God is greater than the sin within our members; God is greater than the carnal world round about us; God is greater than the spiritual wickedness which is found in high places; God is greater than Satan and the hosts of the demons; God is greater than the principalities and powers of darkness. That is why no one can or shall snatch us from the hand of God. The perseverance of the saints is a tribute to the irresistible, invincible, sovereign power of God!
At no time do we imply that this means the Christian life is devoid of temptation or of wrestling to overcome temptation; on the contrary, “The Scripture moreover testifies that believers in this life have to struggle with various carnal doubts, and that under grievous temptations they are not always sensible of this full assurance of faith and certainty of persevering. But God, who is the Father of all consolation, does not suffer them to be tempted above that they are able, but will with the temptation also make a way to escape, that they may be able to bear it (I Cor. 10:13); and by the Holy Spirit again inspires them with the comfortable assurance of persevering.” Fifth Head of Doctrine Art. XI.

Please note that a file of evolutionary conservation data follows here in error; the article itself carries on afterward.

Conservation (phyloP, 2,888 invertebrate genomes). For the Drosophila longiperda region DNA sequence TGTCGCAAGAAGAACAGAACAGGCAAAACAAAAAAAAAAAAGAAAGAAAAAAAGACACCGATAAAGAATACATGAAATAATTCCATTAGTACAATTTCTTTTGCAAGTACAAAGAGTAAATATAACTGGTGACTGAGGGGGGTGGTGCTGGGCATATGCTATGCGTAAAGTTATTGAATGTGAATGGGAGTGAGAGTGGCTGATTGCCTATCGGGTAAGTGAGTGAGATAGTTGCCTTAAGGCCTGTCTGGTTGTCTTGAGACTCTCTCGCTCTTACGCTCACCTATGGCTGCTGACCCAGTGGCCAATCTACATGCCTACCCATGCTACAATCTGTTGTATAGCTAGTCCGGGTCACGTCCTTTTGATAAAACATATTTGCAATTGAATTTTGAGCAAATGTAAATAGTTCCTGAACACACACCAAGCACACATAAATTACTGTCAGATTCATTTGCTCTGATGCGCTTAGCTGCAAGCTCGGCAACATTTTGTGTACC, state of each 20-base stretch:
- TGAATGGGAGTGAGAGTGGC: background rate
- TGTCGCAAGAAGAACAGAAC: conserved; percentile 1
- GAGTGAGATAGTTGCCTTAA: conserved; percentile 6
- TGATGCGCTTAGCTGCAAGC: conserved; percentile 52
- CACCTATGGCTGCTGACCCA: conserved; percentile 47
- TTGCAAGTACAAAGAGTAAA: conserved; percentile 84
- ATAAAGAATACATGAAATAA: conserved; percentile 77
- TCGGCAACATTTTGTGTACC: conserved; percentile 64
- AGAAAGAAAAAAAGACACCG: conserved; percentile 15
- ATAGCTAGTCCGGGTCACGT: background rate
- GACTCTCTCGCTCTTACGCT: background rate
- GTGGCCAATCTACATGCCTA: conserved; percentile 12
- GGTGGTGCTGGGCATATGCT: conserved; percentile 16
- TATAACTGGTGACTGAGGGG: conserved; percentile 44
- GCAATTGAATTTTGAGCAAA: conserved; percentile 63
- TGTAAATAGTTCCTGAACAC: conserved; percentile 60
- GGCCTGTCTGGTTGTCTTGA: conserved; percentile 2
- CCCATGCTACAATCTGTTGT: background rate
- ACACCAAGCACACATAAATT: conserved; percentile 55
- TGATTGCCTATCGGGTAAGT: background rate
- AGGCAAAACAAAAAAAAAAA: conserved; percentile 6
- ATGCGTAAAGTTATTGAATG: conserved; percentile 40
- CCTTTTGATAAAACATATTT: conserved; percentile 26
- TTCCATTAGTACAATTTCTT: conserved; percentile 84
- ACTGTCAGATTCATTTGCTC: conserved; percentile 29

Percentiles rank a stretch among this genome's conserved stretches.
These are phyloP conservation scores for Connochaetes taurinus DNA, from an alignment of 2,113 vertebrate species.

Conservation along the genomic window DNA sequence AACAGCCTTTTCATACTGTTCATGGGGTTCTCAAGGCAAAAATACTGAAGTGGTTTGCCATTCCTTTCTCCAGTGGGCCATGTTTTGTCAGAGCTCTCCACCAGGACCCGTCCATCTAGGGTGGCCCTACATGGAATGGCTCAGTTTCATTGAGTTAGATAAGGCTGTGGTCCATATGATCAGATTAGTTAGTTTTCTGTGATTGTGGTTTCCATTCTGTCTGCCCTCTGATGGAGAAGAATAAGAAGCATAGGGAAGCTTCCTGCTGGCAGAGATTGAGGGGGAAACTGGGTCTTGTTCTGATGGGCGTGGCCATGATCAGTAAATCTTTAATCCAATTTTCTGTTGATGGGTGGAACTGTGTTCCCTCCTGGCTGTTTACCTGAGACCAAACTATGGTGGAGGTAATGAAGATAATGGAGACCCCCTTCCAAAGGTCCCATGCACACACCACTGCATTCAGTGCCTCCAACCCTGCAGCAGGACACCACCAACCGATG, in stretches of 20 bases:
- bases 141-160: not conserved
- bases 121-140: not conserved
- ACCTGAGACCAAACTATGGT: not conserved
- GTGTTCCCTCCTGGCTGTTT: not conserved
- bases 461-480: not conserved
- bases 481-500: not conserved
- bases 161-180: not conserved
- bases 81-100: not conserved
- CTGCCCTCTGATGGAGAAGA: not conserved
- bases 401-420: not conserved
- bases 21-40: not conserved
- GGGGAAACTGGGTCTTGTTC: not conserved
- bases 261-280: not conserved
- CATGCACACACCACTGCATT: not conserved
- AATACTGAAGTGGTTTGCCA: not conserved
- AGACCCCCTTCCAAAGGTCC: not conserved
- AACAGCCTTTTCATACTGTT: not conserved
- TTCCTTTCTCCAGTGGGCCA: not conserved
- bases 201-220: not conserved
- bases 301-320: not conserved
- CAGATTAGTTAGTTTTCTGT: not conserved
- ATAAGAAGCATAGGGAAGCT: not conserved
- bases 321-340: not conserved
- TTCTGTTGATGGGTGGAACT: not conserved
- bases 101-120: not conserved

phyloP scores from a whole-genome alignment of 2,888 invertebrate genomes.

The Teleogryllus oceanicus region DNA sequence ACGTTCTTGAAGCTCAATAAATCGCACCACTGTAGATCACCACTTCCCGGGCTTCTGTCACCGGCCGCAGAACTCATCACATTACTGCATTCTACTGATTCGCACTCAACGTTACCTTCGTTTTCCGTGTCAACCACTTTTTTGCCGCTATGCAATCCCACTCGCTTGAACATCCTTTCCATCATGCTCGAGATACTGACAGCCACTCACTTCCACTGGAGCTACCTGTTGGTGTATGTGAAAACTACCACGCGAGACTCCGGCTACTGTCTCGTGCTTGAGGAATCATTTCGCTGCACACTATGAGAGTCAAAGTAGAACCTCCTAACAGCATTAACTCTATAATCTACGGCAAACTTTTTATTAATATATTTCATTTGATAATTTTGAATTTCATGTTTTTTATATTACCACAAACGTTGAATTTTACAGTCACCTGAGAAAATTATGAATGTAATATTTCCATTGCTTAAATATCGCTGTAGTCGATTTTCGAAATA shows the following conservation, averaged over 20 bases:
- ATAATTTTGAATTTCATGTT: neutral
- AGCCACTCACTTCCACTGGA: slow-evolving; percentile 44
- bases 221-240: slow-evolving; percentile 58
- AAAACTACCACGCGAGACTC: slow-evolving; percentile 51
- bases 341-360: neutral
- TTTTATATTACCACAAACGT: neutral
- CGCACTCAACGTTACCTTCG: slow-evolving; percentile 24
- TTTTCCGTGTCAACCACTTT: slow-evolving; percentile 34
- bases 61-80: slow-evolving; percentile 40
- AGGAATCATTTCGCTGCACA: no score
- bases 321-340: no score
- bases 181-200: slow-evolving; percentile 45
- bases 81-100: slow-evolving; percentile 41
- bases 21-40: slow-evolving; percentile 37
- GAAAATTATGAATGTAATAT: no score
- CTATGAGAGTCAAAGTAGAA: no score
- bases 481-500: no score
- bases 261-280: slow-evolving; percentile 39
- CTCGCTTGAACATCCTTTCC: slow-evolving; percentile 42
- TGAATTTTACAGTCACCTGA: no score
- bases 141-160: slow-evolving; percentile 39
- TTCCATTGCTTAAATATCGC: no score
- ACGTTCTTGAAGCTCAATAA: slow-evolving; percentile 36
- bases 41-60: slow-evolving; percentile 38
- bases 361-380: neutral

Paul explained how all this comes to pass in the life of the Christian when he wrote, “I am crucified with Christ; nevertheless I live; yet not I, but Christ liveth in me: and the life which I now live in the flesh I live by the faith of the Son of God, who loved me and gave himself for me” (Gal. 2:20).
When, therefore, I am faced with temptation and am enabled to overcome it, it is not I who have overcome temptation, but Christ who liveth in me. When I am lured by the enticements of the world and will not be turned aside by them, it is not I who have overcome the world, but Christ who liveth in me. When I am steadfast, unmovable, abounding in the work of the Lord, it is not I but Christ who liveth in me. And when I have endured unto the end and receive the crown of life, His shall be the crown, for it is not I who shall endure unto the end, but Christ who liveth in me. To Him be all the glory, both now and forever more, world without end!